Cain says an important issue to consider in investigating the effects of fragrance on the body is differentiating between psychological irritation from unpleasant chemical odors and actual sensory irritation from chemicals. Because of the strong tie between the sense of smell and emotion, researchers say foul odors emitted by certain chemicals can provoke people to believe their health is being impacted when, in fact, the offending substance may be benign.
Cain and Cometto-Muniz are working to establish the odor and irritant thresholds of chemicals--at what level a chemical first is an odorant and then becomes an irritant. Identifying such thresholds will aid in distinguishing the psychological response to odor from measurable nasal and eye irritation. The involvement of anosmics, or people who have no sense of smell, in the studies allows for the "perfect opportunity to differentiate what is a trigeminal response from an olfactory response," says Cometto-Muniz.
So far, the group has successfully established the threshold levels of physiological irritation for several chemical mixtures. Their research has indicated that the higher the number of chemicals being combined, the lower their individual levels need to be to cause sensory reactions. Areas they plan to further investigate include chemical mixtures, as well as the role of time in sensory irritation and sense of smell. Cometto-Muniz says that when a person is exposed to an odor, the sensation appears to diminish over time as the person seemingly adapts to the odor, while sensory irritation occurs in an opposite manner--as time passes, irritation increases. While there are still many questions about how long-term sensory irritation may affect health, Cometto-Muniz points out that "sensory irritation is there to warn us that continued exposure could potentially be dangerous."
One of the few studies that has looked at the effects of inhalation of specific fragrance chemicals and perfumes was conducted at the private Anderson Laboratory in West Hartford, Vermont, by Rosalind Anderson, founder and owner of the laboratory, and Julius Anderson, vice president. The goal of the study was to determine whether fragrance products can produce acute toxic effects in mammals. The Andersons exposed laboratory mice to five fragrance products--four colognes and one toilet water. The mice breathed the emissions of the products for 1 hour and then were tested using the ASTM-E-981 method to evaluate sensory irritation and pulmonary irritation, as well as a functional observational battery to look for changes in the nervous system function.
The study, published in the March-April 1998 issue of Archives of Environmental Health, showed that the emissions of the fragrances produced various combinations of sensory irritation, pulmonary irritation, decreases in expiratory airflow velocity, and alterations of the functional observational battery indicative of neurotoxicity. Neurotoxicity was more severe after mice were repeatedly exposed to the products.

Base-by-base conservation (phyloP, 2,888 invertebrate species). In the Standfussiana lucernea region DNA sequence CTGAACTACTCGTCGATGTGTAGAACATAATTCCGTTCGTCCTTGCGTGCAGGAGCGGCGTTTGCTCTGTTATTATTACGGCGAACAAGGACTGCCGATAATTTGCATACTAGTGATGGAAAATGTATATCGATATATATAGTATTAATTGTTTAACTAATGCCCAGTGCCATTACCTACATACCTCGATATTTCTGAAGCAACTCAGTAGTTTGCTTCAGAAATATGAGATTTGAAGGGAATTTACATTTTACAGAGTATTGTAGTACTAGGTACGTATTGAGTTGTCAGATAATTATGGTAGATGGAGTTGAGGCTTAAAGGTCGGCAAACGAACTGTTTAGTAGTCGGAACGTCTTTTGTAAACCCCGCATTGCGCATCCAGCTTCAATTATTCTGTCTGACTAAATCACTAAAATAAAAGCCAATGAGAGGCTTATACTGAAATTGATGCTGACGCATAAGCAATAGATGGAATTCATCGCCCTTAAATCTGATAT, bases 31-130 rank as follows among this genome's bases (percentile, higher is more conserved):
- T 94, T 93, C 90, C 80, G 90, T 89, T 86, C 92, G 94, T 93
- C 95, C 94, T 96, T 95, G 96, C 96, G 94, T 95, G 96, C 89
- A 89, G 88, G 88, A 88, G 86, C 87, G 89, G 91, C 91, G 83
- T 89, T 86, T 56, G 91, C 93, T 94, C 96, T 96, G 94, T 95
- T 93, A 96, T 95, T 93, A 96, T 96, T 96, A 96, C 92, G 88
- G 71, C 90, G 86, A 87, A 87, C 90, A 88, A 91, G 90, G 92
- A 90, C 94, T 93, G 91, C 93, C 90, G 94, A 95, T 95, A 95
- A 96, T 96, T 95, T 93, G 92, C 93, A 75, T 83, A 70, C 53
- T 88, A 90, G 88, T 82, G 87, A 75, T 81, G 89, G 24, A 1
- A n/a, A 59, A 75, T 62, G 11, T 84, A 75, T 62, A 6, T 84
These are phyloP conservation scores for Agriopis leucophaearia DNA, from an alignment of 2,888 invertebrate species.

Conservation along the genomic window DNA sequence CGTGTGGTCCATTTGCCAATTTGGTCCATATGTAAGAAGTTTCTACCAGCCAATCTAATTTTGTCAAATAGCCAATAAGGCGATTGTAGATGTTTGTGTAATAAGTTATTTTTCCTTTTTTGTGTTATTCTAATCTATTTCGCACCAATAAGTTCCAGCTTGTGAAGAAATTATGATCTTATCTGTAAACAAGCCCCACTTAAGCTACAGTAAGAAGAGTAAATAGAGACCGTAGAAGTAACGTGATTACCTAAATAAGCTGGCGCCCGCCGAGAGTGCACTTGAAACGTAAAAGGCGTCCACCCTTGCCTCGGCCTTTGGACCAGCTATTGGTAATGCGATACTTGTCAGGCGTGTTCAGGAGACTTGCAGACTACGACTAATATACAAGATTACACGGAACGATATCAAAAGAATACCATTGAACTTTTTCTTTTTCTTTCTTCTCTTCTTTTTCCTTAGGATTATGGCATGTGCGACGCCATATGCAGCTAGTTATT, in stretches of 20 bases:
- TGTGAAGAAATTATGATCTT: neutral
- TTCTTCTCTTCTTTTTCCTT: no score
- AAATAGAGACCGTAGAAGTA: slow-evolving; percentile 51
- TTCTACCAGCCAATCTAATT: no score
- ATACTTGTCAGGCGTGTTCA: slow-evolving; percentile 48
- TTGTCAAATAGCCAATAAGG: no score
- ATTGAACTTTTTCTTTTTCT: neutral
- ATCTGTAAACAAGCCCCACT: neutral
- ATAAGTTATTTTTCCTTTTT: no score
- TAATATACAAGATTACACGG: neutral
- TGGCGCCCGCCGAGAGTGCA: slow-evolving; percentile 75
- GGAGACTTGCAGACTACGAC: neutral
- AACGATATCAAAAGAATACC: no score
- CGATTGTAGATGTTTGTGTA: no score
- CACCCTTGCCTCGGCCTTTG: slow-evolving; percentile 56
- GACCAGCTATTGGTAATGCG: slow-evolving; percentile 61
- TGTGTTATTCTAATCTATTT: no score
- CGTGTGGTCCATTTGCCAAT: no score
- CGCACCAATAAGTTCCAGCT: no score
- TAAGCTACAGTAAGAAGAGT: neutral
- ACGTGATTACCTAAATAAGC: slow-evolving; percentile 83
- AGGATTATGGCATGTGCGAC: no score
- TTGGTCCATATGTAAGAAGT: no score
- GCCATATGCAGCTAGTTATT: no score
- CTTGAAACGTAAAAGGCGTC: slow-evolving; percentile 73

The Andersons say the findings indicate that some fragrance products produce toxic effects in at least one mammalian species. In the study's conclusions, they wrote, "Collectively, the experimental data and chemistry predict that some humans exposed to these fragrance products might experience some combination of eye, nose, and/or throat irritation; respiratory difficulty; possibly bronchoconstriction or asthma-like reaction; and central nervous system reactions (e.g., dizziness, incoordination, confusion, fatigue). The results of our study might help explain why some individuals report an intolerance to [fragrance products] and why some [fragrance products] can exacerbate airflow limitation in some asthmatics."
Miller says it's important to recognize that many people who report sensitivities to fragrances also report sensitivities to other chemicals. Because fragrances are noticeable, they may be more commonly reported as causing symptoms than other chemicals. Miller conducted a study, published in the March-April 1995 issue of Archives of Environmental Health, that surveyed 112 people who reported onset of MCS following a well-documented exposure to either a pesticide exposure or remodeling of a building. Miller and colleagues hypothesize that MCS may be explained by what they call toxicant-induced loss of tolerance, a two-part process involving a single high-level chemical exposure followed by subsequent triggering of symptoms by everyday exposure to chemicals.
Scents-ing overload? Many manufacturers now offer fragrance-free versions of their products for consumers who prefer that not all personal products be scented.
Respondents were asked to identify possible trigger exposures via inhalation and ingestion and report symptoms. About 90% of respondents reported that perfumes triggered their symptoms, but Miller stresses that many other exposures triggered symptoms as well, including insecticides, traffic exhaust, new carpet, paint, and various foods. The most frequently reported symptoms included lethargy, memory difficulties, feelings of depression, dizziness, "spaciness," and shortness of breath.